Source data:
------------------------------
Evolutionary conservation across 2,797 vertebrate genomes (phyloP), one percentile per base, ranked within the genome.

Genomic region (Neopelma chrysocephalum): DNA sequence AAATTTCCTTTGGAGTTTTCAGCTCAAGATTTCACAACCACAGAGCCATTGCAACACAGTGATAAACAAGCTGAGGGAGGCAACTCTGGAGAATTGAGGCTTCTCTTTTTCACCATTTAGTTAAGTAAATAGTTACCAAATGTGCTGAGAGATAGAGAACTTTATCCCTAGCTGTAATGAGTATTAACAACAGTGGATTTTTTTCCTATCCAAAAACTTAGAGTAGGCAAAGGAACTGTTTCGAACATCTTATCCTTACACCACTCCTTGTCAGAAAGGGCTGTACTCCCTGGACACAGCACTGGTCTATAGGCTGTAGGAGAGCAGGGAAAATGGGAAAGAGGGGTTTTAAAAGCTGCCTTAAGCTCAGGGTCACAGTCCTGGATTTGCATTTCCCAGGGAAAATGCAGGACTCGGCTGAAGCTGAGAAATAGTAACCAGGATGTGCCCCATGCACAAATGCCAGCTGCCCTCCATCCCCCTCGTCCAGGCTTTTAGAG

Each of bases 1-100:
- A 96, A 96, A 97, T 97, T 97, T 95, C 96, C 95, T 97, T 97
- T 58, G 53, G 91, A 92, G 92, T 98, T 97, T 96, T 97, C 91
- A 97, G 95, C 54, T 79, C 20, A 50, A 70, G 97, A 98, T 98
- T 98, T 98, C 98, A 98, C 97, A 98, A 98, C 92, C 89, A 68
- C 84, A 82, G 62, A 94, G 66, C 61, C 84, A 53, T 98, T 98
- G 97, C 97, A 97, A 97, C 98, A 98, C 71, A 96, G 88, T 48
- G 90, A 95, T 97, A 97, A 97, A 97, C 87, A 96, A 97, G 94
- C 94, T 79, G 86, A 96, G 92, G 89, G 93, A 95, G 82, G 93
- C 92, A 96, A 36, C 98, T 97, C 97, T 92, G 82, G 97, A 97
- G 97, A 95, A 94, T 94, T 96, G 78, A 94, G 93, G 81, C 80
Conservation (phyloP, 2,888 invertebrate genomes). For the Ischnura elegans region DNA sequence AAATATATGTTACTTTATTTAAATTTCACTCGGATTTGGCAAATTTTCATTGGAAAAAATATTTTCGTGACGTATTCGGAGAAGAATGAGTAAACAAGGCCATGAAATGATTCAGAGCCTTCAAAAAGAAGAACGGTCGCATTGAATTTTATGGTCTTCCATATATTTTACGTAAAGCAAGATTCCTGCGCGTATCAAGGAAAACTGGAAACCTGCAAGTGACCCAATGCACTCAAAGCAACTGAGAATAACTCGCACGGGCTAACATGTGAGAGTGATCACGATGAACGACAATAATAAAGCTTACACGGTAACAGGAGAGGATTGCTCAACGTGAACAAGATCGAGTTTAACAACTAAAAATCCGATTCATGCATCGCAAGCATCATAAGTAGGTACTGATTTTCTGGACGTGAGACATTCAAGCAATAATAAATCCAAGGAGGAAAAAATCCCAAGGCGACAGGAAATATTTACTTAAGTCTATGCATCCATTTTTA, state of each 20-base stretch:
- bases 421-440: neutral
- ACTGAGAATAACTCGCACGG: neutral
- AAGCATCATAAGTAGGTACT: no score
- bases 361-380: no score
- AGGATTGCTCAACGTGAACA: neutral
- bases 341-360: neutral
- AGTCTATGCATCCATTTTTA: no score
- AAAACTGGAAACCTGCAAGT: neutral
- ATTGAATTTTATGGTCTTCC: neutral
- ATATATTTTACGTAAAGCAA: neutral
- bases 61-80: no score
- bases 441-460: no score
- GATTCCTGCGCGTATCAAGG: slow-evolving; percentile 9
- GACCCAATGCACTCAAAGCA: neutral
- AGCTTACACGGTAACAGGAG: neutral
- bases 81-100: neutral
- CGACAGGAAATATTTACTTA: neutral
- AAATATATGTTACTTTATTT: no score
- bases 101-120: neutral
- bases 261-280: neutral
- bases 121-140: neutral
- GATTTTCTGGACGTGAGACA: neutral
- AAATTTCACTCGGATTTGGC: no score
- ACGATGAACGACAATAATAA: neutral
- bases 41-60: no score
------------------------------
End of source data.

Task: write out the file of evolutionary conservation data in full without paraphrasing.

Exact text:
Evolutionary conservation across 2,797 vertebrate genomes (phyloP), one percentile per base, ranked within the genome.

Genomic region (Neopelma chrysocephalum): DNA sequence AAATTTCCTTTGGAGTTTTCAGCTCAAGATTTCACAACCACAGAGCCATTGCAACACAGTGATAAACAAGCTGAGGGAGGCAACTCTGGAGAATTGAGGCTTCTCTTTTTCACCATTTAGTTAAGTAAATAGTTACCAAATGTGCTGAGAGATAGAGAACTTTATCCCTAGCTGTAATGAGTATTAACAACAGTGGATTTTTTTCCTATCCAAAAACTTAGAGTAGGCAAAGGAACTGTTTCGAACATCTTATCCTTACACCACTCCTTGTCAGAAAGGGCTGTACTCCCTGGACACAGCACTGGTCTATAGGCTGTAGGAGAGCAGGGAAAATGGGAAAGAGGGGTTTTAAAAGCTGCCTTAAGCTCAGGGTCACAGTCCTGGATTTGCATTTCCCAGGGAAAATGCAGGACTCGGCTGAAGCTGAGAAATAGTAACCAGGATGTGCCCCATGCACAAATGCCAGCTGCCCTCCATCCCCCTCGTCCAGGCTTTTAGAG

Each of bases 1-100:
- A 96, A 96, A 97, T 97, T 97, T 95, C 96, C 95, T 97, T 97
- T 58, G 53, G 91, A 92, G 92, T 98, T 97, T 96, T 97, C 91
- A 97, G 95, C 54, T 79, C 20, A 50, A 70, G 97, A 98, T 98
- T 98, T 98, C 98, A 98, C 97, A 98, A 98, C 92, C 89, A 68
- C 84, A 82, G 62, A 94, G 66, C 61, C 84, A 53, T 98, T 98
- G 97, C 97, A 97, A 97, C 98, A 98, C 71, A 96, G 88, T 48
- G 90, A 95, T 97, A 97, A 97, A 97, C 87, A 96, A 97, G 94
- C 94, T 79, G 86, A 96, G 92, G 89, G 93, A 95, G 82, G 93
- C 92, A 96, A 36, C 98, T 97, C 97, T 92, G 82, G 97, A 97
- G 97, A 95, A 94, T 94, T 96, G 78, A 94, G 93, G 81, C 80
Conservation (phyloP, 2,888 invertebrate genomes). For the Ischnura elegans region DNA sequence AAATATATGTTACTTTATTTAAATTTCACTCGGATTTGGCAAATTTTCATTGGAAAAAATATTTTCGTGACGTATTCGGAGAAGAATGAGTAAACAAGGCCATGAAATGATTCAGAGCCTTCAAAAAGAAGAACGGTCGCATTGAATTTTATGGTCTTCCATATATTTTACGTAAAGCAAGATTCCTGCGCGTATCAAGGAAAACTGGAAACCTGCAAGTGACCCAATGCACTCAAAGCAACTGAGAATAACTCGCACGGGCTAACATGTGAGAGTGATCACGATGAACGACAATAATAAAGCTTACACGGTAACAGGAGAGGATTGCTCAACGTGAACAAGATCGAGTTTAACAACTAAAAATCCGATTCATGCATCGCAAGCATCATAAGTAGGTACTGATTTTCTGGACGTGAGACATTCAAGCAATAATAAATCCAAGGAGGAAAAAATCCCAAGGCGACAGGAAATATTTACTTAAGTCTATGCATCCATTTTTA, state of each 20-base stretch:
- bases 421-440: neutral
- ACTGAGAATAACTCGCACGG: neutral
- AAGCATCATAAGTAGGTACT: no score
- bases 361-380: no score
- AGGATTGCTCAACGTGAACA: neutral
- bases 341-360: neutral
- AGTCTATGCATCCATTTTTA: no score
- AAAACTGGAAACCTGCAAGT: neutral
- ATTGAATTTTATGGTCTTCC: neutral
- ATATATTTTACGTAAAGCAA: neutral
- bases 61-80: no score
- bases 441-460: no score
- GATTCCTGCGCGTATCAAGG: slow-evolving; percentile 9
- GACCCAATGCACTCAAAGCA: neutral
- AGCTTACACGGTAACAGGAG: neutral
- bases 81-100: neutral
- CGACAGGAAATATTTACTTA: neutral
- AAATATATGTTACTTTATTT: no score
- bases 101-120: neutral
- bases 261-280: neutral
- bases 121-140: neutral
- GATTTTCTGGACGTGAGACA: neutral
- AAATTTCACTCGGATTTGGC: no score
- ACGATGAACGACAATAATAA: neutral
- bases 41-60: no score